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Shiller: The market is experiencing 'irrational exuberance'

Krystal Hu

The longest bull market in history we are experiencing right now may be unprecedented, but to Robert Shiller, the moment of “irrational exuberance” is coming back.

The renowned Yale economist used the title of his 2000 bestselling book to describe an overheated market on Yahoo Finance on Friday. In 1996, the phrase became well known after then-Federal Reserve Board Chairman Alan Greenspan warned that the stock market might be overvalued.

The burst of the internet bubble ended the previous record bull run from October 1990 to March 2000. Shiller voiced his concern back then, and now takes the bearish case again.

“Are you sensing a little irrational exuberance here?” Yahoo Finance’s Alexis Christoforous asked.

“Well yeah, I think so. I like that term,” Shiller said. “The reason the phrase is so famous, by the way, is not because it’s so eloquent. It’s because… the markets all over the world dropped about 4% when [then Fed chairman Alan] Greenspan said those words. People said, ‘No, this is absurd. If Greenspan uses some colorful language, should the stock markets of the entire world lose?’ It became a good word to describe the kind of craziness that happens in our markets.”

Though Shiller clarified that he was not predicting an imminent market crash.

“The market looks overvalued,” he said. “I’m glad I’m a professor and not a portfolio manager. You can’t predict these things – a boom can go on for longer than you’d ever imagined.”

Robert Shiller speaks at a Wharton conference in New York about the impact of the 2008 financial crisis. (Credit/Shira Yudkoff)

Shiller’s formula for stock valuation, known as the CAPE ratio, which is the price divided by a 10-year earnings average, has been on the rise in the past few years and now stands at 33. It got up to 45 at the height of the 2000 tech bubble.

CAPE, while widely considered a useful metric in asset allocation, doesn’t always work well in the short run. Last year, Shiller suggested investors look into emerging markets, which have better value than U.S. stocks. But the markets have seen a divergence in performance. While the U.S. continues its bull run after small corrections, emerging markets like Turkey, Italy, and China have experienced major meltdowns.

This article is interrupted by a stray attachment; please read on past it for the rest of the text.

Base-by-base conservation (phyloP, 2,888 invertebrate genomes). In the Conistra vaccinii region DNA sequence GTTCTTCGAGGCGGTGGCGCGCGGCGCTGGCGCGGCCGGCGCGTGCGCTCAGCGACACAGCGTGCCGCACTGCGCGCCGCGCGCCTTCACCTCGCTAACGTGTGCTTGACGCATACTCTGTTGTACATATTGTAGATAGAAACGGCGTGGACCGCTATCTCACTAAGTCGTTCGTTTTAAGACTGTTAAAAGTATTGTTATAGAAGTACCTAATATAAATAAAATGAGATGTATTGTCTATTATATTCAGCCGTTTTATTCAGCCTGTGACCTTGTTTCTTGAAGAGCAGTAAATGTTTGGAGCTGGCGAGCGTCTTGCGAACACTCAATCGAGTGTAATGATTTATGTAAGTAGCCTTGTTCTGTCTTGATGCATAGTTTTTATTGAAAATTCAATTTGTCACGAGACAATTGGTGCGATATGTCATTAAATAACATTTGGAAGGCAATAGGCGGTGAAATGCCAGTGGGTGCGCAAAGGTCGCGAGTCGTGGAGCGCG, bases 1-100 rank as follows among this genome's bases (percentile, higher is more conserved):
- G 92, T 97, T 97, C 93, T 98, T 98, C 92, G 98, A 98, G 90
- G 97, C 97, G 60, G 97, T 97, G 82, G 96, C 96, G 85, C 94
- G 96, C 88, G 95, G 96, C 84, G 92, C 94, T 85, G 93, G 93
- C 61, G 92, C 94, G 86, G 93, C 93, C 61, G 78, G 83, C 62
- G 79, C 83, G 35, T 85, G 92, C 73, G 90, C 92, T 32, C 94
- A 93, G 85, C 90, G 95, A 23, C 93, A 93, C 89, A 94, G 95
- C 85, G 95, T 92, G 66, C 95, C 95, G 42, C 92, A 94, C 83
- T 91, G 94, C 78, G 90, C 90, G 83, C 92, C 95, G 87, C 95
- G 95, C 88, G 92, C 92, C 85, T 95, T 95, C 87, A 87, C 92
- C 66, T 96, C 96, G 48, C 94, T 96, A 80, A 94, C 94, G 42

“The CAPE ratio a year ago made me think I want to underweight the U.S. In the last year, it wasn’t a successful strategy,” said Shriller. “But I still believe it in the long run.”

U.S. Stock Markets 1871-Present and CAPE Ratio. (Credit/Robert Shiller)

As populism rises worldwide, the “strong capitalism” in the U.S. encourages winners to win and ignore losers, which may help support the high valuation of big-ticket stocks, Shiller said.

Like many economists, Shiller sees a recession following the historical bull run.

“I think it’s highly likely that we’ll have a recession,” he said, adding that most recessions in history are mild.

The Nobel Prize-winning economist has been trying to understand market behaviors beyond metrics. He said the trigger for the next recession “doesn’t have to be anything concrete.” 

The market pulled back sharply at the beginning of this year, but didn’t tumble into a big correction. That didn’t happen because “people weren’t in the mood for further recession… It’s mainly psychological,” Shiller said.

Krystal Hu covers technology and the economy for Yahoo Finance. Follow her on Twitter.

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